President Biden recently called on the Port of Los Angeles, the nation’s largest port, to stay open round-the-clock to ease some kinks in the supply chain. The White House even weighed tapping the National Guard to fill in the gaps across the country’s sprawling network of ports, planes, ships and trucks, The Post has reported.

Recent changes at the U.S. Postal Service will lengthen delivery times. On Oct. 1, the agency implemented new “service standards,” or the amount of time it says it should take for a piece of mail to get delivered, and raised prices for a variety of services.

“All of the major carriers — USPS, UPS, FedEx — are not guaranteeing any specific delivery times this year, so absolutely shop ahead as much as possible,” Kapczynski told The Post in an email.

 

Though this is strictly speculation on my part, I have to wonder how much of the current situation with the USPS is rooted in the sabotage efforts of its Post Master General under the previous administration. Though I don’t doubt that Biden stopped the bleeding, did he reverse the changes (such as the removal of sorting equipment)?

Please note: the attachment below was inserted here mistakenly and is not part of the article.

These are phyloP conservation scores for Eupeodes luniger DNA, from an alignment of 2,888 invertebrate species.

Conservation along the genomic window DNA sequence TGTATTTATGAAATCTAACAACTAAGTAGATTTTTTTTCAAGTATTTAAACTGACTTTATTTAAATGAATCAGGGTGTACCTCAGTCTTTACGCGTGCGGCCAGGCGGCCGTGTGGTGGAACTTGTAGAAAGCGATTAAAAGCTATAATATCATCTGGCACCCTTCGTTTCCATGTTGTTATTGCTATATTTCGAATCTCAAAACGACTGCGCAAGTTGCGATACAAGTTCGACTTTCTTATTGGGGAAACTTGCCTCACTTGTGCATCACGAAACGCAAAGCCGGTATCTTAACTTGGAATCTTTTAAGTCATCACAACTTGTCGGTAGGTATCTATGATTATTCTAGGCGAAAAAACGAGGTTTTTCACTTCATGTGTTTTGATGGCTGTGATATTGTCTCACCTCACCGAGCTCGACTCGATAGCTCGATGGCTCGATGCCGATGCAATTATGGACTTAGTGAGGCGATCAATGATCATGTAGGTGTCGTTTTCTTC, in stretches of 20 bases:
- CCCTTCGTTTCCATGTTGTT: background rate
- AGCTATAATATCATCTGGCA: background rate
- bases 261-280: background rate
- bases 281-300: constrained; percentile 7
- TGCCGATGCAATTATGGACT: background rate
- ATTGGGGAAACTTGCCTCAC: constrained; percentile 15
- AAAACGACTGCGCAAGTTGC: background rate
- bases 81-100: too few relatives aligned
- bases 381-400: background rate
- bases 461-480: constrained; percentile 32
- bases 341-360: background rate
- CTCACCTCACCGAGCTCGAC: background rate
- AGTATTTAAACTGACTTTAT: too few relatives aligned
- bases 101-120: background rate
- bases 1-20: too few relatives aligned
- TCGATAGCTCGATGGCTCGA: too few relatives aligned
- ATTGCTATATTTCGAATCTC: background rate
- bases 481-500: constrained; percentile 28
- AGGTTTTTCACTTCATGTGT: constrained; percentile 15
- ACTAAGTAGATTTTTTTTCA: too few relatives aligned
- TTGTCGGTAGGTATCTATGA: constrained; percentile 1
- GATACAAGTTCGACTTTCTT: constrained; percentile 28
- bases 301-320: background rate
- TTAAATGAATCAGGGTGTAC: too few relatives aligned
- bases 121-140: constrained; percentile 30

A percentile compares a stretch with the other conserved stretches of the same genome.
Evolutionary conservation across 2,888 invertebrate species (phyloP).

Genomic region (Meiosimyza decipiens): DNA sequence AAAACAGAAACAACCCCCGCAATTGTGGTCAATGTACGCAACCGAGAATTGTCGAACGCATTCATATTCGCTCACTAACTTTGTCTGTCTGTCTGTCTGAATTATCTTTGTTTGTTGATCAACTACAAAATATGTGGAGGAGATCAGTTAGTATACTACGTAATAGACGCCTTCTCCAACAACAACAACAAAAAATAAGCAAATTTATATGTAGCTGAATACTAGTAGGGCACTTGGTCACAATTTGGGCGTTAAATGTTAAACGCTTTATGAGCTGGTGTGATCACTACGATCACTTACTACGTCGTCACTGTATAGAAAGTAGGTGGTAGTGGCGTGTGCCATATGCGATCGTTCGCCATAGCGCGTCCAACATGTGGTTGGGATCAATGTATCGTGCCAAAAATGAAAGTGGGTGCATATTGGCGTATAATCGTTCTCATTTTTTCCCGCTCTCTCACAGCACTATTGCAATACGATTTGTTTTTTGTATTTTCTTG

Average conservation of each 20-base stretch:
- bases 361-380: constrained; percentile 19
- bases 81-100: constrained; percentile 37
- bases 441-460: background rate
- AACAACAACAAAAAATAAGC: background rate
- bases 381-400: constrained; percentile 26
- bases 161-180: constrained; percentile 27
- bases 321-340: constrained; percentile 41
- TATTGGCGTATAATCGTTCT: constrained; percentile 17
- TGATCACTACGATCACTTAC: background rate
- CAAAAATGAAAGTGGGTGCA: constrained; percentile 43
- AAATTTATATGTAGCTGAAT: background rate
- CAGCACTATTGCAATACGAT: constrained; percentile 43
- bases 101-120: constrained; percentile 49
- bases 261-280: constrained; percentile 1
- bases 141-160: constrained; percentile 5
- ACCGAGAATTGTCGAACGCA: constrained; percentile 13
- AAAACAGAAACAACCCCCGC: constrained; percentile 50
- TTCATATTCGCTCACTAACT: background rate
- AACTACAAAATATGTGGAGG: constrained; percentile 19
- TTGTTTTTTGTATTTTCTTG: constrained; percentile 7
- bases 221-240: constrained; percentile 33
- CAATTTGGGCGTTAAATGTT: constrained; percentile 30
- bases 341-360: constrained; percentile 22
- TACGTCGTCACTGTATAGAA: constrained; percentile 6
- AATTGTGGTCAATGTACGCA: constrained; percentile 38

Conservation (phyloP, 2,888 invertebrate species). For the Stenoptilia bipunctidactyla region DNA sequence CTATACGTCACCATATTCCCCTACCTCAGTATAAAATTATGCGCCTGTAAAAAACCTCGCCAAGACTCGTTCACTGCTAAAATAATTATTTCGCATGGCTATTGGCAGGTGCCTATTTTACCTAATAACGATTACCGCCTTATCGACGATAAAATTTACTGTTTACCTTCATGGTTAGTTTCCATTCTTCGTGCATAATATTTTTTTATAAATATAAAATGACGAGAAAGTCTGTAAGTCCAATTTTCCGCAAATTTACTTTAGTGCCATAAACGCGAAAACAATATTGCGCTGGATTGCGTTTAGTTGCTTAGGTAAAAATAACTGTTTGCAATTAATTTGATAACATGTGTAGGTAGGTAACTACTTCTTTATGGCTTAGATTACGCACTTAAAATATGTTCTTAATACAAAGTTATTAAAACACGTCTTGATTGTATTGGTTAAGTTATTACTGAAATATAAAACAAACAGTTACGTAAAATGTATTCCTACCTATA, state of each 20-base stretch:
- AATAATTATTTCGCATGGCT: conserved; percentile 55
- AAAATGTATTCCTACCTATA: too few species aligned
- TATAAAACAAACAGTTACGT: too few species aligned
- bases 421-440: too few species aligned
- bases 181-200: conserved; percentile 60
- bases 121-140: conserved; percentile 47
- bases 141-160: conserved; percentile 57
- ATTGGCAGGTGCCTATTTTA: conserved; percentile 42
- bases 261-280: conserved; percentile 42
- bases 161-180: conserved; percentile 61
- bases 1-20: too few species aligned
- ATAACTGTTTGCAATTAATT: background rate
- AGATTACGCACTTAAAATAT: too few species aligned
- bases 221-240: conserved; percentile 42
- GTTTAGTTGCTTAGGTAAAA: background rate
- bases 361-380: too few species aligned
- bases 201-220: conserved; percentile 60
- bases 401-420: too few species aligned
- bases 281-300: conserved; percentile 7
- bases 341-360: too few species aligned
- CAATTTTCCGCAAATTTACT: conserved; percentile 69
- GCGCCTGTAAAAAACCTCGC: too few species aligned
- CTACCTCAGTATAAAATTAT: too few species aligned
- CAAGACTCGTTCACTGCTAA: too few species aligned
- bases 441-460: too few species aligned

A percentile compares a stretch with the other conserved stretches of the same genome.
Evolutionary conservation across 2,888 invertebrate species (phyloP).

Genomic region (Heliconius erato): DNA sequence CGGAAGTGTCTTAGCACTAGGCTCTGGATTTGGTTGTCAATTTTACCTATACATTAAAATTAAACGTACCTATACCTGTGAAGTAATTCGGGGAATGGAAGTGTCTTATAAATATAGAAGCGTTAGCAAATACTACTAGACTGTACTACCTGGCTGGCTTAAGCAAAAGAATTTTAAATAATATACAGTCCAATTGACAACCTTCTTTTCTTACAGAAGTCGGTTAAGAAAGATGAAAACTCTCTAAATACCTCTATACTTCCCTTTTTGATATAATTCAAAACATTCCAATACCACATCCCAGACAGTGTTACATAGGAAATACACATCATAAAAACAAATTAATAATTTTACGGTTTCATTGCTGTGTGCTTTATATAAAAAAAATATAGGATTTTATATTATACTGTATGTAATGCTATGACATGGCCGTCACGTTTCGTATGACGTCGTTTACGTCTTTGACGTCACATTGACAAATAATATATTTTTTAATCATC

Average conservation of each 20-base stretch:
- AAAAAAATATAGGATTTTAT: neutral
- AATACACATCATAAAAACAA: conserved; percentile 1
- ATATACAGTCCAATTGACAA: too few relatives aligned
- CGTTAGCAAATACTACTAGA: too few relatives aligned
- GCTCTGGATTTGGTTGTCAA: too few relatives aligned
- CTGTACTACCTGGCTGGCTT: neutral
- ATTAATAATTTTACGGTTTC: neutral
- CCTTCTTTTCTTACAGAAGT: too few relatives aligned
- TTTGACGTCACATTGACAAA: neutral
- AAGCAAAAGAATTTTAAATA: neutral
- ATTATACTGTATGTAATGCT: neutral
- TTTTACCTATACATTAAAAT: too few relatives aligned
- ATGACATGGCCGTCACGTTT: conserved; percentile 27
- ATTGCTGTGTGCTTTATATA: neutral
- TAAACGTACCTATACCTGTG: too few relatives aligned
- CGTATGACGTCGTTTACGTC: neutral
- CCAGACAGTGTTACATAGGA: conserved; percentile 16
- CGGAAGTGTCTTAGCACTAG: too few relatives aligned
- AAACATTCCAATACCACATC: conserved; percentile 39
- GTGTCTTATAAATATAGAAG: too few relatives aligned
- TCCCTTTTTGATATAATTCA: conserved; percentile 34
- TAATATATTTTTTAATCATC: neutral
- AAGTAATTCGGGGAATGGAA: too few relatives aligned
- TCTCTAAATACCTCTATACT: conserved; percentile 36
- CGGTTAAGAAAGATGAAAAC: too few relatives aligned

Holiday shopping season has been starting earlier and earlier since 2014, when big box stores first opened their doors for Thanksgiving Day deals, according to Marshal Cohen, chief retail industry adviser for the NPD Group.

This year, more than half of shoppers surveyedplan to start their holiday shopping before Thanksgiving Day, according to NPD’s Holiday Retail Outlook.

Consumers are expected to spend $785, on average, in 2021, which is higher than either of the past two years, according to NPD. The uptick reflects how they have “settled into the current phase of pandemic life,” Cohen wrote in commentary Wednesday, “and are balancing a new sense of comfort alongside remaining concerns.”

Early shoppers plan to spend more money, and have already started picking up consumer electronics, clothes and gift cards, according to NPD’s research. Retailers have catered their events and deals to the early birds: Amazon started hawking its “Deals for Days” promotion in early October. Nordstrom is opening its in-store holiday shops on Oct. 18. Lowe’s is having its “Season of Savings” kickoff on Oct. 28 and wheeling out its Christmas trees and twinkly lights in November.

Anxiety about delays and scarce inventory will motivate many shoppers to “grab what they want when they see it,” Cohen wrote, “instead of waiting for better deals later in the season.”